The challenge of building trust in Colombia

Janna Greve, coordinator of the Medellín Office of the Mission to Support the Peace Process in Colombia of the Organisation of American States (OAS), was a participant at the FBA course on security sector reform (SSR) held in Barcelona 1–6 November 2015.

Why did you apply to the course on security sector reform?
– In my daily work in Colombia, I come across many issues related to the topic and thus became interested in security sector reform. I found the course to be a great opportunity to learn more about the complexity of SSR and to exchange knowledge, opinions and experiences with an international group of professionals working directly or indirectly in fields related to SSR.

How is your work connected to SSR?
– The mandate of the mission I work for implies monitoring the implementation of transitional justice in Colombia, that is justice measures that aim at overcoming impunity and providing accountability. Part of this work includes observing steps carried out by state agencies to guarantee access to justice, psycho-social rehabilitation and the reintegration of demobilized combatants.

– An important aspect we often come across in our work is related to the challenge of building trust between the population and the police, and between the population and the military. The context of Colombia is complex due to a conflict that has lasted for decades, and in which different actors, including those of the state, have played a role. A mutual understanding of the problems is needed, and, amongst others, we contribute to improve and enhance communication between different state institutions and between state institutions and civil society.

– An example of our work, carried out with my colleague in Medellín and the Colombian agency for reintegration (ACR) and other relevant institutions, is a project where demobilized women were supported to become ‘peace builders’ and carry out projects benefitting their communities to contribute to reconciliation and peaceful societies.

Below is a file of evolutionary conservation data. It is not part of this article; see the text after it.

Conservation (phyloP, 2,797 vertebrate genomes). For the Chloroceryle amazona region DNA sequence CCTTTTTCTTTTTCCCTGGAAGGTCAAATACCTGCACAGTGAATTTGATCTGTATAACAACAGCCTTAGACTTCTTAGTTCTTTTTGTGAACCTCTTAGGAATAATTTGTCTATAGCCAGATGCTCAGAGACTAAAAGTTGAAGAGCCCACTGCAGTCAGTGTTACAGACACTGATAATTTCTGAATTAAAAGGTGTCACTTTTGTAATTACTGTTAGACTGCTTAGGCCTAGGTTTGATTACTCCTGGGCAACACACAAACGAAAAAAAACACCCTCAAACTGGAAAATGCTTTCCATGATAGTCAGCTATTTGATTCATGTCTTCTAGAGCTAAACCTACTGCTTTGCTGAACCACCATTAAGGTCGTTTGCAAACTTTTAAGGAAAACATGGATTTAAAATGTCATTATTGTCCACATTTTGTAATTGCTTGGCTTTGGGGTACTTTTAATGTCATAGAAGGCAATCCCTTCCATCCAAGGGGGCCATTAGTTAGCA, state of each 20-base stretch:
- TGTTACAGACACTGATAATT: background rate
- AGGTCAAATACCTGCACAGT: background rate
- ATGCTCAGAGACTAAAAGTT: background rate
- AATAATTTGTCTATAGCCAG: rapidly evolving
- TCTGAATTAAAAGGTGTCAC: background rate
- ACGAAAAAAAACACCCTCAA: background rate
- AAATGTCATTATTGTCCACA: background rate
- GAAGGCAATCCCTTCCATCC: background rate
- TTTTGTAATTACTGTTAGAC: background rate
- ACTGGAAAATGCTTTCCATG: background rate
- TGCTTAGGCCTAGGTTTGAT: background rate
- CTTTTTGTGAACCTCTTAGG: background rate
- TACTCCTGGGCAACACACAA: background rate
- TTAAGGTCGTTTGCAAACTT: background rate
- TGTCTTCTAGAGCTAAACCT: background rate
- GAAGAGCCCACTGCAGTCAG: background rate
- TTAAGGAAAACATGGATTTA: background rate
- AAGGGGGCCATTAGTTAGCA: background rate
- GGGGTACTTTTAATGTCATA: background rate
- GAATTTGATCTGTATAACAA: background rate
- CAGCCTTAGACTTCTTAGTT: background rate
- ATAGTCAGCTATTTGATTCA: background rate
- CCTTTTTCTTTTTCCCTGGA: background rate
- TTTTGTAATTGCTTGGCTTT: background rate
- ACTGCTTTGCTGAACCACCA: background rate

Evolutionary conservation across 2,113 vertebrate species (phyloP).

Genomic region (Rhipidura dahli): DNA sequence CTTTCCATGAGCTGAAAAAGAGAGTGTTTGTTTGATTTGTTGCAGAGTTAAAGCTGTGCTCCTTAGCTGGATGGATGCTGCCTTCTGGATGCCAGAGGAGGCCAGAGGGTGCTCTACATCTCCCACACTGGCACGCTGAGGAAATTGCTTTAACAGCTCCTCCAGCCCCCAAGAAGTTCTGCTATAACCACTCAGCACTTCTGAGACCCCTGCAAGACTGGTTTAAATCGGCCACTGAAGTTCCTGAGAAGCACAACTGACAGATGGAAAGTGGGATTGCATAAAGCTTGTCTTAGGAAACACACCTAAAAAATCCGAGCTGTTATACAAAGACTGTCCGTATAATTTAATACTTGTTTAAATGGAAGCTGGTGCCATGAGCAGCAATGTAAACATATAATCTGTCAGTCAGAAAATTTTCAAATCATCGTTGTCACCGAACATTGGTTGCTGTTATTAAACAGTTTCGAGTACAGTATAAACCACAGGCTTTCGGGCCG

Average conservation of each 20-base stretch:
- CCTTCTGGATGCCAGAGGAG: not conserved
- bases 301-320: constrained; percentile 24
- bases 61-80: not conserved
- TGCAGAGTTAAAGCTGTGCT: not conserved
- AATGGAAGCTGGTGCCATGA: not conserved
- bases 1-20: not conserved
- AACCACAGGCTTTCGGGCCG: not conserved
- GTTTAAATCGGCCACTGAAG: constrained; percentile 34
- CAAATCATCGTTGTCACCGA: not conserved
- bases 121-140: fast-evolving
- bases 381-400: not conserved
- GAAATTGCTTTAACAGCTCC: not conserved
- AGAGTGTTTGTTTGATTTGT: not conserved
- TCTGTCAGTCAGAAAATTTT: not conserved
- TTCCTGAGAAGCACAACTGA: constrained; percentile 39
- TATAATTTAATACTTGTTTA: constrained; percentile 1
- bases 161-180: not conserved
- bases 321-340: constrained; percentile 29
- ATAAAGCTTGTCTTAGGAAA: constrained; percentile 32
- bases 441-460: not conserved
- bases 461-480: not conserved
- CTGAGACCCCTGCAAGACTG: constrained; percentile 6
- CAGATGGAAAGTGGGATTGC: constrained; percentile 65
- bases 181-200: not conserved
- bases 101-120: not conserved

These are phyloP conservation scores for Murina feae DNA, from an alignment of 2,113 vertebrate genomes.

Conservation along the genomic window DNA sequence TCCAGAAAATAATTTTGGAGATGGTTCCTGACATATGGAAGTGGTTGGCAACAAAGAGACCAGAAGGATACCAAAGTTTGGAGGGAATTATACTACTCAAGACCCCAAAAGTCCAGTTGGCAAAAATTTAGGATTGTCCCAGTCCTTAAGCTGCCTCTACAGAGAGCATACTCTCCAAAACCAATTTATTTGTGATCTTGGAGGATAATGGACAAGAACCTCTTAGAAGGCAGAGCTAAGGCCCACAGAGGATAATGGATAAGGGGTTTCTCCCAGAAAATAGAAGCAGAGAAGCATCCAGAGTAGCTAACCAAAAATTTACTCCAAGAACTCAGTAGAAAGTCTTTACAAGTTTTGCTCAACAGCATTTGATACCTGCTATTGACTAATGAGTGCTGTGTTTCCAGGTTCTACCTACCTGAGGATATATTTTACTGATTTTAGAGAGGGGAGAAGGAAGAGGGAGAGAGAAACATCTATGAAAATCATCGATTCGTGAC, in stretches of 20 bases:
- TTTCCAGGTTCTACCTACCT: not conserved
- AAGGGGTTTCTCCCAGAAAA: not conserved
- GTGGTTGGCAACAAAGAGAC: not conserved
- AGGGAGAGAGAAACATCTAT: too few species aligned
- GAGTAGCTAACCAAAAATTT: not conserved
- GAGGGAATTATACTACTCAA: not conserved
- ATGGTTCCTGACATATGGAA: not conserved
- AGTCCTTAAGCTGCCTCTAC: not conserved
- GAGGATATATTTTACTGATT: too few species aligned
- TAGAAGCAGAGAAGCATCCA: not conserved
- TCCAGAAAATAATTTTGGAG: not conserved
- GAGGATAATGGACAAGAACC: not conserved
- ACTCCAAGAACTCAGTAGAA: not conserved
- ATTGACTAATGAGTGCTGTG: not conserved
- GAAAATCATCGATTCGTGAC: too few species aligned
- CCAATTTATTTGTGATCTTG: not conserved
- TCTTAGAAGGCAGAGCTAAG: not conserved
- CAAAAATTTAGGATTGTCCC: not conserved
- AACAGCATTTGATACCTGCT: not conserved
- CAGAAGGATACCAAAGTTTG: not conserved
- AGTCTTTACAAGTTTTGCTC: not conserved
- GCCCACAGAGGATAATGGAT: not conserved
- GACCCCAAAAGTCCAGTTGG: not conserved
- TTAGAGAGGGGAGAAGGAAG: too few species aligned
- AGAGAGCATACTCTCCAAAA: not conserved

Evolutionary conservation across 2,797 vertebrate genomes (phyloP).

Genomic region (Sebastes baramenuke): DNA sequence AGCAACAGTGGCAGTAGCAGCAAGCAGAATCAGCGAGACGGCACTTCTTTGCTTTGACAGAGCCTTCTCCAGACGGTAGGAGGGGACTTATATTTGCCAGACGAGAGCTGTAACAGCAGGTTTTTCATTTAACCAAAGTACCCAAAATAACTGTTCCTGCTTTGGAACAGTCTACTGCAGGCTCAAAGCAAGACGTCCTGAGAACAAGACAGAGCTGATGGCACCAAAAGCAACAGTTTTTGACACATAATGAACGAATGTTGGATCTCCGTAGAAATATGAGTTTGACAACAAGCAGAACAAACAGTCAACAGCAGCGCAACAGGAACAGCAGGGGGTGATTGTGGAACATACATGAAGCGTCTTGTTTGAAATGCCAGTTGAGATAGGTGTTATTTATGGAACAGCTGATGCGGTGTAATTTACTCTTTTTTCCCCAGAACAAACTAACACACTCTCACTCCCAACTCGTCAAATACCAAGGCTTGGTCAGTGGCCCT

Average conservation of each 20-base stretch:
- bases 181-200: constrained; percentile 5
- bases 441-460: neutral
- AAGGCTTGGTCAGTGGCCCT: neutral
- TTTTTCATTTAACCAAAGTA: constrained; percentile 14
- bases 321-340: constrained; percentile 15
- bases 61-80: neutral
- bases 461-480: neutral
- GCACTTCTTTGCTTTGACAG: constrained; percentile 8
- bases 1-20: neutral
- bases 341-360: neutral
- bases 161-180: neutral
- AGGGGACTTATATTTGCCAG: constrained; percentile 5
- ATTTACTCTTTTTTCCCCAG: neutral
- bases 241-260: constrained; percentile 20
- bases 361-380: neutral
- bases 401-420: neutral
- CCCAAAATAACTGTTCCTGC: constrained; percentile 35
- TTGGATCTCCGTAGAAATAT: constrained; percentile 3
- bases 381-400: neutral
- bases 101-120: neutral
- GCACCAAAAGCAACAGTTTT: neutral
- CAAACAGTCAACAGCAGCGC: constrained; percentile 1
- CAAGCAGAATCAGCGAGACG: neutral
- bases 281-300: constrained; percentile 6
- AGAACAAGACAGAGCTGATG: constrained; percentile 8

“We need to listen to the people who have been affected by the conflict”

 

What have you learned during this course?
– The course was very useful in highlighting the importance of paying more attention to the challenges of a reform process in a fragile context, where the roles of different actors of the security sector might change as a result of a potential peace agreement. I really appreciated Maureen Brown’s lecture in which she highlighted that we need to listen to the people who have been affected by the conflict and get to know their needs, instead of applying preconceived and fixed ideas from the outside or from ‘above’. Another interesting and very useful part of the course was the application of different tools, like the actors mapping, to analyze the context and the roles and relationships between different groups or people. Identifying risks, talking to different actors and bringing them together was emphasized in the course, and this is also of great importance in the ongoing Colombian peace process.  

In light of the ongoing peace process, which reforms do you think will be needed in Colombia?
– After decades of conflict in Colombia, it will be a challenge to change mindsets and attitudes, not only of those actors working on or with the security sector. Fears connected to a potential restructuring of the security sector can arise when people have to adjust to new roles or tasks. It is important to listen to the concerns both of the military and police but also of civil society. It is highly relevant to ensure room for dialogue to exchange viewpoints, allow for reflection and learning and understand the different roles and mandates in the process.

What is the next step for your organization in Colombia?
– While we continue the monitoring of existing transitional justice measures and security conditions, we will continue focusing on the conditions for peacebuilding in the different regions, urban and rural, of Colombia. This includes successful processes for reconciliation, potential risks related to the presence of criminal groups, economy related conflicts and challenges with respect to a new demobilization process. In that regard, we are also in continuous dialogue with state institutions and the security sector to provide recommendations based on our monitoring and analysis.

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IN THE FIELD

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An Introduction to Human Rights and Security Sector Reform

Successful security sector reform (SSR) must be guided by the understanding of people as rights-holders and the state, including core security actors, as duty-bearers in providing security as a service to the people.

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